Through the Looking Glass

  • by Lewis Carroll
  • Narrated by Jack Nolan
  • 2 hrs and 35 mins
  • Unabridged Audiobook

Publisher's Summary

One thing was certain, that the white kitten had had nothing to do with it: it was the black kitten's fault entirely. For the white kitten had been having its face washed by the old cat for the last quarter of an hour (and bearing it pretty well, considering); so you see that it couldn't have had any hand in the mischief.
The way Dinah washed her children's faces was this: first she held the poor thing down by its ear with one paw, and then with the other paw she rubbed its face all over, the wrong way, beginning at the nose: and just now, as I said, she was hard at work on the white kitten, which was lying quite still and trying to purr - no doubt feeling that it was all meant for its good.
But the black kitten had been finished with earlier in the afternoon, and so, while Alice was sitting curled up in a corner of the great arm-chair, half talking to herself and half asleep, the kitten had been having a grand game of romps with the ball of worsted Alice had been trying to wind up, and had been rolling it up and down till it had all come undone again; and there it was, spread over the hearth-rug, all knots and tangles, with the kitten running after its own tail in the middle.
"Oh, you wicked little thing!" cried Alice, catching up the kitten, and giving it a little kiss to make it understand that it was in disgrace. "Really, Dinah ought to have taught you better manners! You ought, Dinah, you know you ought!" she added, looking reproachfully at the old cat, and speaking in as cross a voice as she could manage-and then she scrambled back into the arm-chair, taking the kitten and the worsted with her, and began winding up the ball again. But she didn't get on very fast, as she was talking all the time, sometimes to the kitten, and sometimes to herself. Kitty sat very demurely on her knee, pretending to watch the progress of the winding, and now and then putting out one paw and gently touching the ball, as if it would be glad to help, if it might.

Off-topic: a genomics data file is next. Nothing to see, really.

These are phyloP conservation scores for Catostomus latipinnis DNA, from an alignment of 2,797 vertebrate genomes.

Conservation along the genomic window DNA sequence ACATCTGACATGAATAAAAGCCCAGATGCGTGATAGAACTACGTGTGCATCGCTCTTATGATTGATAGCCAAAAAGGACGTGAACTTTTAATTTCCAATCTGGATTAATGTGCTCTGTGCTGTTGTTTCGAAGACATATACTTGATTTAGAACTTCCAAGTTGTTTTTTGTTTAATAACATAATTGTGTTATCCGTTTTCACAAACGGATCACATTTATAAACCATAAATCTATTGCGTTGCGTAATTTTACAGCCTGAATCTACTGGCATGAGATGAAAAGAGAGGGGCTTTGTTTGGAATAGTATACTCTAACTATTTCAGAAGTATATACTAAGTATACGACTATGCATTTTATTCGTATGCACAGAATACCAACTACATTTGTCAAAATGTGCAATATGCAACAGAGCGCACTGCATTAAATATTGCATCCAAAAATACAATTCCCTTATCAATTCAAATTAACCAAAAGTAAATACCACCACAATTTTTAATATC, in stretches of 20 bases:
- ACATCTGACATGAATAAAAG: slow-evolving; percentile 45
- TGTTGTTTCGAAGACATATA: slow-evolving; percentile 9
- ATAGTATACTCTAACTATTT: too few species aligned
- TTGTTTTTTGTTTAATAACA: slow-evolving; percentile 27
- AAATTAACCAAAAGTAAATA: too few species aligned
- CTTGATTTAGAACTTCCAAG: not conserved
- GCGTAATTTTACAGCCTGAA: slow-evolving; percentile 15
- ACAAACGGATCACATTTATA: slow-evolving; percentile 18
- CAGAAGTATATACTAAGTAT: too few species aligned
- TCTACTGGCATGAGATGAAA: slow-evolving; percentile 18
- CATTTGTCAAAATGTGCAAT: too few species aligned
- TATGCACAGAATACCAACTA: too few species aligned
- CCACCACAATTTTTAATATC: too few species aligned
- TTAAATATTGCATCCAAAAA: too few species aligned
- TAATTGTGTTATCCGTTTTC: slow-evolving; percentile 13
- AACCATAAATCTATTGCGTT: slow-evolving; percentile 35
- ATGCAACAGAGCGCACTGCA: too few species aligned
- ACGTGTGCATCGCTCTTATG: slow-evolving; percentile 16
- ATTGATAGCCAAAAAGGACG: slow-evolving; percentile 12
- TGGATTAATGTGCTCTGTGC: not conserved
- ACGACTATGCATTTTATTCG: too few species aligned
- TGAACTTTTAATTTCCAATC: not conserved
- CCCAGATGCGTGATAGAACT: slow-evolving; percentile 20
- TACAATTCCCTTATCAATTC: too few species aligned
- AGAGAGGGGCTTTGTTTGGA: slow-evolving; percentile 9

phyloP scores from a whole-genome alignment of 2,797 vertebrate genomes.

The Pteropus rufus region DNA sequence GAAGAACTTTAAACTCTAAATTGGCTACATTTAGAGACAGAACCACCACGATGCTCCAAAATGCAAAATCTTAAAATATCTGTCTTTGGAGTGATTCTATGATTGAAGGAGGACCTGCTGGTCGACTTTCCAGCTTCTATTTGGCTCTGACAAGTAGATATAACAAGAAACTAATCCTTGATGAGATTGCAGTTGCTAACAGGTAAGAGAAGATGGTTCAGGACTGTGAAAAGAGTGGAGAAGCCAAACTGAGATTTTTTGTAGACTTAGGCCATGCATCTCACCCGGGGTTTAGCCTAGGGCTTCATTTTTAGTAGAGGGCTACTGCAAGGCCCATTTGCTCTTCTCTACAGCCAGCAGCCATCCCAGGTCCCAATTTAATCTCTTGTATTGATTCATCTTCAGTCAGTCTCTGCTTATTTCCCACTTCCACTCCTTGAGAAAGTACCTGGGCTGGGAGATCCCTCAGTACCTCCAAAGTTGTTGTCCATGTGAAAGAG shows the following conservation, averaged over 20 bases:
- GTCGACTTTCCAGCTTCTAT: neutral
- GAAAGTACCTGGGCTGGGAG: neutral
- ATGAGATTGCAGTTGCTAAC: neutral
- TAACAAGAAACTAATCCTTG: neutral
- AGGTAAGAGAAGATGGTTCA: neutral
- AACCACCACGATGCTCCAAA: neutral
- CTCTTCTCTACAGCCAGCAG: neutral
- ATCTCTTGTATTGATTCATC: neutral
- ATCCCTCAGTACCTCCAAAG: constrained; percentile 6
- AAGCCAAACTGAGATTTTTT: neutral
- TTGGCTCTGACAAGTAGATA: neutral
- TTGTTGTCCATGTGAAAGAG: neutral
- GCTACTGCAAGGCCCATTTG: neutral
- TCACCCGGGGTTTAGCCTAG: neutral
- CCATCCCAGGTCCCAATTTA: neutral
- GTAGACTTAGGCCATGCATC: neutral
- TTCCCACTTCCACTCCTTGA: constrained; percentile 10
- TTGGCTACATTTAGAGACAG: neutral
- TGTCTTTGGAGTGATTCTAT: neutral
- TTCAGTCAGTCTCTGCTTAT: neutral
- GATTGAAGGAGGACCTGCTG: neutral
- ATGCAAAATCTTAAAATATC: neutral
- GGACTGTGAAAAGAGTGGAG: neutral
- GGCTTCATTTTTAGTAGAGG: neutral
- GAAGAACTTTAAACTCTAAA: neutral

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Customer Reviews

Most Helpful

A timeless and whimsical tale

The follow up to a true classic and one in its own right. This tale is a timeless and whimsical piece that is wonderful for all ages and a must for any collection. I was voluntarily provided this free review copy audiobook by the author, narrator, or publisher.
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- Mary Karowski

From mad to sane, pass the tea please..

Through the looking glass is one of those classics that are more sane then insane from Lewis carroll. Less acid trip more story time that makes you smile with great imagery. I know the original had amazing artwork that helped you imagine the scenes and characters, I prefer to imagine them myself without constraint. Narration was good, he had a slightly gruff voice but eloquent non the less with the different voices. Have a child that craves imagination, then read them this book and they will LOVE IT!!


I was voluntarily provided this free review copy audiobook by the author, narrator, or publisher.
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- Jonathan

Book Details

  • Release Date: 04-05-2017
  • Publisher: Wild Horse Audio